Daniel C. Peterson

Daniel C. Peterson has his share of antagonists, some of whom have accused him of being a "lying mercenary."

But the Brigham Young University professor has one question for those who feel he's out for financial gain.

"When's the check going to arrive?" Peterson said.

Humor, after all, is ione of his best defenses.

As an individual who embraces opportunities to answer critics of The Church of Jesus Christ of Latter-day Saints, Peterson is the recipient of what he calls an "absolutely enormous amount" of hostility. But it doesn't discourage him from speaking out.

While he laughs off those who accuse him of having less-than-honorable intentions, Peterson's motivation for defending the church is entirely serious — a combination of personal conviction and moral obligation to those in need of answers.

"I'm happy to do it," he said. "I really am a believer, and it bothers me to see people out there who come under attack ... and don't have the resources to defend themselves."

As a one-time philosophy and Greek major at BYU who went on to spend five years in the Middle East studying Islam and Arabic before earning a doctorate at UCLA, Peterson has impressive academic credentials. But he's best known as a defender of the LDS Church — a designation he doesn't mind.

"I'm not at all uncomfortable with that," said Peterson, a professor of Islamic studies and Arabic at BYU. "I believe it. It's under attack and I feel it's my obligation."

Covenant Communications recently released a recording of Peterson's lectures, titled "Defending the Faith: Dealing With Criticism of the Church." The two-disc set features Peterson's advice on how to tackle specific attacks aimed at the church.

Peterson says one of the most common issues he addresses is the attempt to discredit the witnesses of the Book of Mormon. While the old notion that they were dishonest or insane has "pretty much gone out the window," Peterson said, the modern argument contends the witnesses were unable to distinguish fantasy from reality. Not likely, says Peterson, who finds it difficult to believe that individuals who spend their time in air-conditioned offices staring at computer screens have a better grasp of reality than those who spent their days laboring on farms.

Another issue critics often use to attack the church is "human deification," or the LDS doctrine that individuals can become like God. Peterson points out that the anti-Mormon film "The God Makers" ridiculed the church for teaching "wildly blasphemous doctrine." However, Peterson says the concept, called "theosis" in scholarly literature, is "common across early Christianity."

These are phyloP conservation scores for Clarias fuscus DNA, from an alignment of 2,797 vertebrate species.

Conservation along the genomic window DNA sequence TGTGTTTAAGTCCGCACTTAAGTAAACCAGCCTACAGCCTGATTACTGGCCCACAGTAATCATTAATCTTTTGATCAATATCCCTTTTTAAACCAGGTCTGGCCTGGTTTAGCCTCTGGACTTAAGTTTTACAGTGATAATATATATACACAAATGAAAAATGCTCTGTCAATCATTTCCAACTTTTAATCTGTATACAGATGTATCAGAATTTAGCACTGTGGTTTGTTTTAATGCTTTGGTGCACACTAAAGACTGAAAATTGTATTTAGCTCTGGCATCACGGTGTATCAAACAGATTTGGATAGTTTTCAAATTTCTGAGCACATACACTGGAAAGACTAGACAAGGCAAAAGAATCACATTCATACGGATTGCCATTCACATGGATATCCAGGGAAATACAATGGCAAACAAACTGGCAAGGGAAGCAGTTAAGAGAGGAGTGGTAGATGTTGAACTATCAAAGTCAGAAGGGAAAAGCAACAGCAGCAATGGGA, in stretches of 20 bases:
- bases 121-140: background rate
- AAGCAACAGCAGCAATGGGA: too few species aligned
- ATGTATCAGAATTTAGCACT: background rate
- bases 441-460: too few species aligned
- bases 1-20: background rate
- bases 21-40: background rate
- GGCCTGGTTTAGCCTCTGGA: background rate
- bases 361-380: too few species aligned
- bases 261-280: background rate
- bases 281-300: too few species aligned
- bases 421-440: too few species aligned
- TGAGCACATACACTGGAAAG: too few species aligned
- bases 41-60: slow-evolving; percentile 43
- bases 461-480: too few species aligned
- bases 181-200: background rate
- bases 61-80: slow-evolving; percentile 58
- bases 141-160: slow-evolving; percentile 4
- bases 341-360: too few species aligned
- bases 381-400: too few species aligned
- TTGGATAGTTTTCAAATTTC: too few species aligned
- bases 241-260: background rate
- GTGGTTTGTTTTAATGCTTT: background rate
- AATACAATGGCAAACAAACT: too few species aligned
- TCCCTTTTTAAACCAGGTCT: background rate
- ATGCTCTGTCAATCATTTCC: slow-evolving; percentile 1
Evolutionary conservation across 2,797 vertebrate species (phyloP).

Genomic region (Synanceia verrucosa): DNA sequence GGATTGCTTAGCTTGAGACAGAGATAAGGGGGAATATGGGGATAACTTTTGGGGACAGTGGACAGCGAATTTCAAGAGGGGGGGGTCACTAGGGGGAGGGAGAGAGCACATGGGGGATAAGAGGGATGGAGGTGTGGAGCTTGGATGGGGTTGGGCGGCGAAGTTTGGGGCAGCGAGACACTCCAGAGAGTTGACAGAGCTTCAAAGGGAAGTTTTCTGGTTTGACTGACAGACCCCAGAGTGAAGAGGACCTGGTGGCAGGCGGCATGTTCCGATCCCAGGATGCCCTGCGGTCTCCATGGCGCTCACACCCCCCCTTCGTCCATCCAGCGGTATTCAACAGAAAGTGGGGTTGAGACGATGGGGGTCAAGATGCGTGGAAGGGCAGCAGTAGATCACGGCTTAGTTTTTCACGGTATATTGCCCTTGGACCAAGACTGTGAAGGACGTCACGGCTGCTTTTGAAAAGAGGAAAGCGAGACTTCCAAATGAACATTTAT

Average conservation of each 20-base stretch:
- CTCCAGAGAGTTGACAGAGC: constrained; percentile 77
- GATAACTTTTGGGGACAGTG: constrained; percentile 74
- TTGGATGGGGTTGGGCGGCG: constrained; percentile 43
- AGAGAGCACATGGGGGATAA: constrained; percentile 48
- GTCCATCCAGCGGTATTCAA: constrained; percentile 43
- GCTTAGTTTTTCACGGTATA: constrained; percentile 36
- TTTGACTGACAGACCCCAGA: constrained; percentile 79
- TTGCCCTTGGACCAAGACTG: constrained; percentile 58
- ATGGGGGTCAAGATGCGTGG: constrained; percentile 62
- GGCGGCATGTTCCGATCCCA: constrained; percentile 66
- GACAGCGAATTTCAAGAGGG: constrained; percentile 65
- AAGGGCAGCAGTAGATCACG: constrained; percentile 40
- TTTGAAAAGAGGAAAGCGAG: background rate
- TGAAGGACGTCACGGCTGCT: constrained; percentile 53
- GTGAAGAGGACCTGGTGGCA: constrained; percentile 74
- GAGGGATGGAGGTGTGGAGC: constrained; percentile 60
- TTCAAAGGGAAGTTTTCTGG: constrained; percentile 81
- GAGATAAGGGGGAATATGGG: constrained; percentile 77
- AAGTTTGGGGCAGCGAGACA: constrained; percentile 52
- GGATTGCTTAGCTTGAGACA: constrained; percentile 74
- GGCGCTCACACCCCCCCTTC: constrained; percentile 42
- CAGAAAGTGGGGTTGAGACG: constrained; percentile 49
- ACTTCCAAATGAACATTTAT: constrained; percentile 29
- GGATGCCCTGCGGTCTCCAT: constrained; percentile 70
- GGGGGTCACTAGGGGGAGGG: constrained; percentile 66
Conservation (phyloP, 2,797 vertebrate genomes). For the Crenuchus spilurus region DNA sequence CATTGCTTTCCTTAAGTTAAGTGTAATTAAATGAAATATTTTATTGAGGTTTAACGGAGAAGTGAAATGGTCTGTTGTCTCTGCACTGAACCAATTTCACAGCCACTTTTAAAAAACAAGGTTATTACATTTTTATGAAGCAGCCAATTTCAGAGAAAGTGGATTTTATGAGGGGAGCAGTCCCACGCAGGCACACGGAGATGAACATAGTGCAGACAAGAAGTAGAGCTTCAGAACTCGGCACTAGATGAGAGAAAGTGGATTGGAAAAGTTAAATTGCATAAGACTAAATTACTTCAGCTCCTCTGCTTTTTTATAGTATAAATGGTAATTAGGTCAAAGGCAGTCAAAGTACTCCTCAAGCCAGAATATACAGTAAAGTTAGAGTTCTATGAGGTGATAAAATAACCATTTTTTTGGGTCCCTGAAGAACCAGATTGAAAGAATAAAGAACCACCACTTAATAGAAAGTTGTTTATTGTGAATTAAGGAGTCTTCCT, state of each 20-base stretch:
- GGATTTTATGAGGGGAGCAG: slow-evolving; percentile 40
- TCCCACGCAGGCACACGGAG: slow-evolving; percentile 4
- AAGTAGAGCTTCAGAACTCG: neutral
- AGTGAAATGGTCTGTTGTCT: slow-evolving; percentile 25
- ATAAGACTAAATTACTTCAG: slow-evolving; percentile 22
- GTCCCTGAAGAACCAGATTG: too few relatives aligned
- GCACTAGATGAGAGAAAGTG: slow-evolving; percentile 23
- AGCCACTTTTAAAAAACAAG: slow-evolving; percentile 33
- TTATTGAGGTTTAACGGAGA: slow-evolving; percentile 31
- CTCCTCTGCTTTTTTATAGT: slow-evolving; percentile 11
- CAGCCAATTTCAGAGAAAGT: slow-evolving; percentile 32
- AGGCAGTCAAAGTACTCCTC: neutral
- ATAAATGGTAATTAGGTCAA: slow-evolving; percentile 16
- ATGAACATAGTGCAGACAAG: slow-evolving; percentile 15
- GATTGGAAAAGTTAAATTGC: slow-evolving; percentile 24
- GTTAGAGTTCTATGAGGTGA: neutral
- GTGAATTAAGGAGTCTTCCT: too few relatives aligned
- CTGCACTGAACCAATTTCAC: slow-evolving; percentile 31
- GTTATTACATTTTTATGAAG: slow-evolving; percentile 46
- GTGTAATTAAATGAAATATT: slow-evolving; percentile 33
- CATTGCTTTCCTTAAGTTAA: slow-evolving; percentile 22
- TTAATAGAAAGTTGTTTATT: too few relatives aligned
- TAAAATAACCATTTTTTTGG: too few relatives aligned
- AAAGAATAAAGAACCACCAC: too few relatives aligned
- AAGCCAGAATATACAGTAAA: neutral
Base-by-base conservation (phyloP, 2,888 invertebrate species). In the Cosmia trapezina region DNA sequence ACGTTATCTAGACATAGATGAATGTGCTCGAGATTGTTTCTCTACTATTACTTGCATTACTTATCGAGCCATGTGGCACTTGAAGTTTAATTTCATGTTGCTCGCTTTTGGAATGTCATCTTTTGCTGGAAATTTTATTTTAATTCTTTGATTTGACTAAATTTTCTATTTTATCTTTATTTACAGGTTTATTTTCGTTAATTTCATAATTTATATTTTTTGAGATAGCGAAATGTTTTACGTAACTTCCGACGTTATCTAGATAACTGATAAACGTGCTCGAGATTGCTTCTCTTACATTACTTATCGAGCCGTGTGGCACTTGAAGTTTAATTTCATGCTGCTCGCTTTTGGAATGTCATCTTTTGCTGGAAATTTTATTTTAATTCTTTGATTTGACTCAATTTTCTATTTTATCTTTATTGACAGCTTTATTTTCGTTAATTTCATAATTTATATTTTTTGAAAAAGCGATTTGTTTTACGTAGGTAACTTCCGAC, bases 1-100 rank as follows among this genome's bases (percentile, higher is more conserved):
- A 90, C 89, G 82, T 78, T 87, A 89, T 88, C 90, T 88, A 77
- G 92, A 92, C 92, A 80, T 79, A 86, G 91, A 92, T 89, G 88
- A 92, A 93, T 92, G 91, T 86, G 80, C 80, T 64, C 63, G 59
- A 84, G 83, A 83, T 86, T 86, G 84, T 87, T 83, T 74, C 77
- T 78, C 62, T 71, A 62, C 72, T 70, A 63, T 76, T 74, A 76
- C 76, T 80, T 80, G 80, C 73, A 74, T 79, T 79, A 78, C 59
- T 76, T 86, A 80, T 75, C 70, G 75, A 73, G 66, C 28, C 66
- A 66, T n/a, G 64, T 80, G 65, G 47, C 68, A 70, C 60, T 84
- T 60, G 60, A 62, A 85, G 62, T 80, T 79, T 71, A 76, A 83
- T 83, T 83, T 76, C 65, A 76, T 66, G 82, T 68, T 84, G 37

"It turns out, we're not the ones with the problem on that issue," he said. "Our critics are. We win."

Peterson finds humor in some attempts to discount Mormonism. For instance, some have suggested the use of the word "adieu" at the end of the Book of Jacob discredits the Book of Mormon, because the French language did not exist at the time the account takes place.

"There's English in the Book of Mormon, too," Peterson said. "This is a translation. That probably seems to be the single dumbest argument I encounter."

Peterson doesn't just defend the church. He tries to go on the offensive by lending his support to projects, from print to radio to film, that put the faith in a positive light. He speaks extensively and is active in a non-profit organization called FAIR — the Foundation for Apologetic Information and Research.

Peterson also participates in online conversations about the church — saying he spends "way too much time" on the Internet. He's an advocate of making as much information available online as possible.

"To a certain extent, our critics have owned the Internet for a while," he said. "And I'm not willing to cede that to them.

"In my opinion, we ought to be trying every way we can to reach everyone we can."

Peterson concedes that the work can be time-consuming, and he's not immune to feelings of sadness that come from being portrayed negatively by critics. But he's learned how to deflect the attacks that come his way.

"Basically I've developed a pretty thick skin," he said. "(It) gets to you sometimes, but on the whole I treat it with humor."

He's even been accused of having too much fun. But even when it's an unpleasant situation, Peterson will take the time to defend the church — saying he feels "morally obligated."

Contending with critics, after all, is his strength.

"I do it because I'm absolutely committed to the truthfulness of the gospel," Peterson said. "This is one way that I see that I can help build the kingdom.... This is one offering I can make."

E-mail: [email protected]